Mr. HUMPHREY. Mr. President, I support the amendment to prevent disyield myself 30 seconds. crimination on account of age.

If this provision were offered alone and were standing alone, I would oppose it, because I feel that one who employs another, and pays him with his own money, should have the right to exercise a discriminating judgment with respect to age, character, education, personality, appearance, experience, or any other factors that he deems pertinent to fitness and suitability as an employee.

I claim this privilege for myself. I would not deny it to another. But since this bill seeks to prevent discrimination on account of race, sex, religion, or other factors, I join the Senator in saying that the largest numbers who are suffering the most crushing form of discrimination are suffering it because of age. Therefore, I

Mr. LONG of Louisiana. Mr. President, I yield myself 1 minute.

With reference to the comments made by the Senator from Minnesota, let me say that nothing in this amendment would prevent an employer from declining to hire an aged person even though he was not qualified and even though age might be the reason why he was not qualified. But when certain employers have a policy of not hiring anyone because he is 40 years of age, so that they will not have to pay the cost of retirement, they are discriminating against persons because of age.

Mr. SMATHERS. Mr. President, I If present and voting, the Senator yield myself 30 seconds. from Tennessee would vote "yea" and the Senator from California would vote "nay."

This amendment excludes bona fide situations in which occupations require young people. There is an exemption, just as there is an exemption in the bill when certain religious groups want to hire persons of their own religion. That is the point I wish to make. Mr. DIRKSEN. Mr. President, I yield "nay." myself 1 minute.

Mr. KUCHEL. I announce that the Senator from Delaware [Mr. Boggs) and the Senator from Massachusetts [Mr. SALTONSTALL] are necessarily absent and, if present and voting, would each vote

It is absolutely impossible to predict what impact this amendment would have upon group insurance policies carried by industry from one end of the country to the other. If such a provision is to be adopted, there should be sustained hearings. There is a Special Committee on Aging. It has authority to look into the question. We do not Eastland have the slightest idea of the impact of Ellender such a provision in terms of coverage. It seems to me, therefore, that it should be rejected.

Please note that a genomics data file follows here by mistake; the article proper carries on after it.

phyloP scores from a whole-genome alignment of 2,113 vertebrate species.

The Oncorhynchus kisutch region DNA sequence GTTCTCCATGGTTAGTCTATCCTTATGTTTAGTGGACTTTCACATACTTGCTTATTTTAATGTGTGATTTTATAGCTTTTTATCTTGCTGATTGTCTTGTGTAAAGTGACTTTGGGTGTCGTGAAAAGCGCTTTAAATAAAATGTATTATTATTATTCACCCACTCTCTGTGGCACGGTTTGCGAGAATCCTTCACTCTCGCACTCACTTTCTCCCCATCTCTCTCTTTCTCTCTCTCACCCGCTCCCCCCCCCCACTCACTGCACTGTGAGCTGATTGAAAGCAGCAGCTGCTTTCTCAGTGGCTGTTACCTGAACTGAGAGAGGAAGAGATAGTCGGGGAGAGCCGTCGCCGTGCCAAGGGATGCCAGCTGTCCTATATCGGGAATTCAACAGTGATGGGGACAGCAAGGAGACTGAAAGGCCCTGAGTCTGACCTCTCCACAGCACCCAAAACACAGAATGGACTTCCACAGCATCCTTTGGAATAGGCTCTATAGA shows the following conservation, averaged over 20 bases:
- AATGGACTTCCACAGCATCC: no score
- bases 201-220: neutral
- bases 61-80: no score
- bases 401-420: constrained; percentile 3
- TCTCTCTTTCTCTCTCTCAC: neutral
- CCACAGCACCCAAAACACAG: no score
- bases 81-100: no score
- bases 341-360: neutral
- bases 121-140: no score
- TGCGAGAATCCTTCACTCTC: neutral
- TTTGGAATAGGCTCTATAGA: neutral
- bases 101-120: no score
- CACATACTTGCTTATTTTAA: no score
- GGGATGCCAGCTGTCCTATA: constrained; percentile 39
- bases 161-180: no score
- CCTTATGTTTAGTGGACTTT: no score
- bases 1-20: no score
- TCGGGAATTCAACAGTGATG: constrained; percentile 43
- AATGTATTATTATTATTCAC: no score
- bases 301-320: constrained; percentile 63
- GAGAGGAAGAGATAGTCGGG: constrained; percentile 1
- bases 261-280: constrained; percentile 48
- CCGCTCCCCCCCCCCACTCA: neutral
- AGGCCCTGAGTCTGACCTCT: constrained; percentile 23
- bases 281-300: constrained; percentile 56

The yeas and nays have been ordered, and the clerk will call the roll.

The Chief Clerk called the roll.

Mr. HUMPHREY. I announce that the Senator from Maryland (Mr. BREWSTER), the Senator from Virginia [Mr. BYRD], the Senator from Arkansas [Mr. FULBRIGHT), the Senator from Michigan [Mr. HART), and the Senator from Tennessee [Mr. WALTERS] are absent on official business.

I also announce that the Senator from California [Mr. ENGLE] is absent because of illness.

We discussed this subject in various conferences. We left it very much alone because of the tremendous implications such a provision would have.



The PRESIDING OFFICER. The Allott question is on agreeing to the amendments of the Senator from Florida [Mr. SMATHERS].




On this vote, the Senator from Virginia [Mr. BYRD] is paired with the Senator from Maryland [Mr. BREWSTER].

The Senator from Vermont [Mr. PROUTY] is absent on official business, and, if present and voting, would vote "nay."

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The result was announced-yeas 28, nays 63, as follows:





Byrd, W. Va.




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Byrd, Va.
So Mr. SMATHERS' amendments were

Mr. CLARK. Mr. President, I move to reconsider the vote by which the amendment was rejected.

Mr. DIRKSEN. Mr. President, I move to lay that motion on the table.